My Very Own Climate Change Disaster

DSCN3683I believe in synchronicity, the fortuitous connection between apparently random events. Yesterday, at 4pm, I watched the stunning spectacle of a giant oak tree in front of my apartment, cleaving in half. This was a Garry Oak, a species that only grows here, in the dry climate of Victoria, and it was hundreds of years old. Today, the other half is coming down, courtesy of screaming chainsaws. The green canopy that has protected me and my neighbours from the scorching sun, the street noise and pollution, is gone forever. Already, my apartment is at least five degrees Celsius hotter than it normally is during the summer. It faces east and gets the morning sun. My balcony is now exposed to the street; sitting on it doesn’t feel good anymore.

I was going to say that I was in mourning for ‘my’ tree; that it was a reminder of how much we depend on Mother Nature for comfort. How much we owe trees, and how cutting them down, as we do here on the island and all over British Columbia, is not always such a good idea. That those battles to preserve the old growth forests on Vancouver Island, while not entirely successful, did preserve a small percentage. I was going to say that this small, personal tragedy mirrors the much greater, ongoing tragedy of ecological loss all over our still beautiful but struggling planet. The loss of wilderness, wildlife, bees, insects, plankton–you name it. And trees, of course.

I was going to say all of that before I knew that there was a specific word for what I and no doubt, my neighbours, are feeling: solastalgia. It means ‘ ecological grief brought on by the experience or anticipation of ecological loss’, according to the local sage, Gene Miller, who writes for Focus Magazine. His latest article is a screed against the very idea of amalgamating the local hodge podge of small municipalities, of which Victoria is one. He warns against being overwhelmed by know it all technocrats who have little understanding of the small, individual needs of actual humans and talk in jargon. He has a point, but I believe that if we want to keep the greater Victoria area as a human-centred, well treed and carefully managed place, we may need to think about cooperating rather than doing everything piecemeal. I am no friend of ‘progress’ and big developers who sleep with city council; I used to live in Vancouver, after all.

But we have a huge influx of young professionals into this area, fleeing the urban mess and the insane cost of housing in Vancouver. Where are they all going to live? There isn’t enough to rent or to buy, and prices are rising here as well. I think Gene Miller is absolutely correct in fearing soulless technocrats, but on the other hand, long-range planning is very difficult if everyone is just ‘doing their own thing’. Something needs to change here in little paradise, and it needs to change soon. We know what to do. We have to get back into thinking about not just ourselves, but our community. Our neighbours. Our trees. All the things that make life worth living around here.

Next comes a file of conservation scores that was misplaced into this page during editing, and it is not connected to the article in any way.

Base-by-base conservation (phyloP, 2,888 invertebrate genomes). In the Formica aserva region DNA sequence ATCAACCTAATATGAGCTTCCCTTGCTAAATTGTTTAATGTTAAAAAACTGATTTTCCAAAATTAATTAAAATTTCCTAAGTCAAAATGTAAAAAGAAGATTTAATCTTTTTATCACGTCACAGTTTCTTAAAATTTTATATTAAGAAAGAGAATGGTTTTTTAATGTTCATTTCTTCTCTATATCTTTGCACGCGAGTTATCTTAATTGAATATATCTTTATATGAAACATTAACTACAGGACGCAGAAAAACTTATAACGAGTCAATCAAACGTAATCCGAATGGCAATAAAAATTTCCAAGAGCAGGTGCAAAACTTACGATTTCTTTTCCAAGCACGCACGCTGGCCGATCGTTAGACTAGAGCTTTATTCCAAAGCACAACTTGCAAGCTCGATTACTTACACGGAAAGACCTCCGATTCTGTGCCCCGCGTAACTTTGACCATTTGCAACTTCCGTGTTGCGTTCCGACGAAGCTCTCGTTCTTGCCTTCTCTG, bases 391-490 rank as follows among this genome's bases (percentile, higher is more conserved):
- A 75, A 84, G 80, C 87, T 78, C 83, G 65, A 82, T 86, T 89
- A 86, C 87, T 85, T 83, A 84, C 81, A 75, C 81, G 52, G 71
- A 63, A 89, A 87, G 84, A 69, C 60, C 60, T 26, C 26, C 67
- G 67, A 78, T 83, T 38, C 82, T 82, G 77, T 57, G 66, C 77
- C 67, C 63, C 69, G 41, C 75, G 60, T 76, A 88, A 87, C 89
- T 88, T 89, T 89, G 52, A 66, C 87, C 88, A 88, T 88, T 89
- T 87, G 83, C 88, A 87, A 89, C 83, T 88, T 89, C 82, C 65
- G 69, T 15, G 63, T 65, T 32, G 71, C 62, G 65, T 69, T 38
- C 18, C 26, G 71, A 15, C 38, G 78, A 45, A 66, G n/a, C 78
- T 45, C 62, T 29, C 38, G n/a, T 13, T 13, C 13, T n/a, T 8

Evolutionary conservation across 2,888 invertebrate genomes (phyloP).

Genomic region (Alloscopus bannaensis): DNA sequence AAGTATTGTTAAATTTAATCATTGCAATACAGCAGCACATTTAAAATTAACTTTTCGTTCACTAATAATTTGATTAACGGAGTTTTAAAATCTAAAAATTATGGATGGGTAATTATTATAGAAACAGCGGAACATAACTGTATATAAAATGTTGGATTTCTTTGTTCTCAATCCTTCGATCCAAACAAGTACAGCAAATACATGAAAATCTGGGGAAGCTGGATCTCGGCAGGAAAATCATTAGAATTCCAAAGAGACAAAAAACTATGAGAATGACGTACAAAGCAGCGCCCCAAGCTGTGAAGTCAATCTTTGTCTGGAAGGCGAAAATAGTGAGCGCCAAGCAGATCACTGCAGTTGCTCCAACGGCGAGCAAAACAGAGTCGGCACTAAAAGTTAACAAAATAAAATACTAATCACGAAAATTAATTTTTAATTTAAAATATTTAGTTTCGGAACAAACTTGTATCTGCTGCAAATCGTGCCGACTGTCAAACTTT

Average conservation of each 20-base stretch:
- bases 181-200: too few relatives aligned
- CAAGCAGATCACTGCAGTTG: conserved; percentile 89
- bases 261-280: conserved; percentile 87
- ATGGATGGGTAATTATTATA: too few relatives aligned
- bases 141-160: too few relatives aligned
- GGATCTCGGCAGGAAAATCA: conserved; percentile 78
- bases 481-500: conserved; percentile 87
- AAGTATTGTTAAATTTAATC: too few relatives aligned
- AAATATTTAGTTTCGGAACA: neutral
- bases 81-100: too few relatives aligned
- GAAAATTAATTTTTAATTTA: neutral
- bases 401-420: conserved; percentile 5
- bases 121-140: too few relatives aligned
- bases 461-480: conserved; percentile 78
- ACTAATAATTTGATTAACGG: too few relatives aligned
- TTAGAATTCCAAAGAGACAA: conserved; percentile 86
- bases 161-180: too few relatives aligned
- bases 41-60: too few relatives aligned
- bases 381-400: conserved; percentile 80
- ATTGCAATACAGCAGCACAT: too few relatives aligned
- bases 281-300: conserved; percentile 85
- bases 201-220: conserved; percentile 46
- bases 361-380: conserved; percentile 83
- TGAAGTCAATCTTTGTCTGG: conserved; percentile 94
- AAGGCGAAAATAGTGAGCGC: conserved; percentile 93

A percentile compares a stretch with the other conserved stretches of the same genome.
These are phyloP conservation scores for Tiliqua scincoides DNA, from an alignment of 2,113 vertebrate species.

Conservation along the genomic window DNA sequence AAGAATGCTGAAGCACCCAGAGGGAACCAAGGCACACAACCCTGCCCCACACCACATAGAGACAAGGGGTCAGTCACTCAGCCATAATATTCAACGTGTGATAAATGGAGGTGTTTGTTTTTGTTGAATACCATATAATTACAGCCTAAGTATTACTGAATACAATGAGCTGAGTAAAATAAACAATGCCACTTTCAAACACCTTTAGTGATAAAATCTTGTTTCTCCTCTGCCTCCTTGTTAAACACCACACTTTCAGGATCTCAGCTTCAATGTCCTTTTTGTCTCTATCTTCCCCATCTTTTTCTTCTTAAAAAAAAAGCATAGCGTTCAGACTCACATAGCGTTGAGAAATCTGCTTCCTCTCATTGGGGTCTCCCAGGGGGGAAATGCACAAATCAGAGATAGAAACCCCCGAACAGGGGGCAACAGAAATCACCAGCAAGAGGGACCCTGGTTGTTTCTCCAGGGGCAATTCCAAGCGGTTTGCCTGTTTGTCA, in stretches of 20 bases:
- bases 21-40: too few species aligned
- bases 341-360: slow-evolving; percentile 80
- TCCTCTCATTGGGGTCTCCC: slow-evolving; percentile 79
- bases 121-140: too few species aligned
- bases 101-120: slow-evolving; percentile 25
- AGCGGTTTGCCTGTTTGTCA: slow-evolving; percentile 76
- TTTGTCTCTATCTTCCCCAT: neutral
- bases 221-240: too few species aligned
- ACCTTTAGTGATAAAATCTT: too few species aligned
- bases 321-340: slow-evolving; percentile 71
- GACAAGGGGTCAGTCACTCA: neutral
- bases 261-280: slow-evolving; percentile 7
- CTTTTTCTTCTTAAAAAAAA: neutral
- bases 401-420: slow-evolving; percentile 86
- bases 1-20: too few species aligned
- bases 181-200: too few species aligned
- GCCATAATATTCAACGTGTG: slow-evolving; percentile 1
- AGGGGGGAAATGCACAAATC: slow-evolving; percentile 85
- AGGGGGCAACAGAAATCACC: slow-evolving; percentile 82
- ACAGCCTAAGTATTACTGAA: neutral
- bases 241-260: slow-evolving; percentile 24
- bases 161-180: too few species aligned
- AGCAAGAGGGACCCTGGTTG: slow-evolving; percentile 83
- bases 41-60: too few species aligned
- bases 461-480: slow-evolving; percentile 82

It’s up to us to imagine a future that includes plans for saving all the life-giving trees, and to get engaged with local planning, local imaginings  The choice is to simply go inward, engage in solastalgia, let other people do what needs to be done, or get involved in local action. I’m going to do a bit of both.

The irritating buzz of the chainsaws is ringing in my ears as I write this.

The tree is nearly all gone now, the sun is blazing into my windows, and it’s hot. It’s my own Climate Change hell. And it’s where the entire planet is heading.


2 thoughts on “My Very Own Climate Change Disaster

  1. I feel for you Monika, having experienced the loss of our own Garry oak tree this spring. It was diseased as was yours so an elder who’s time had come. The city insisted upon our planting two new trees to replace the list one. The city is extremely protective of our trees almost to the
    point of endangering the streets. Unfortunately we and you will not enjoy the shade from the new saplings! Victoria will be a very different place when more of our old trees succumb to old age. Where we will all fit into this little jewel of a place is in our collective hands.

  2. Thank you for your thoughts, Susan. Keeping in mind that all things, including humans, must eventually die, is difficult. Though new trees and humans will grow, they will never be quite the same, they are individuals. And whether the human race will survive is now more in question than ever. But even so, many people are unable to entertain that idea. Your comment about ‘the shoe has to be really tight before we do anything about it’ is germane here.
    Thanks again for being who you are!

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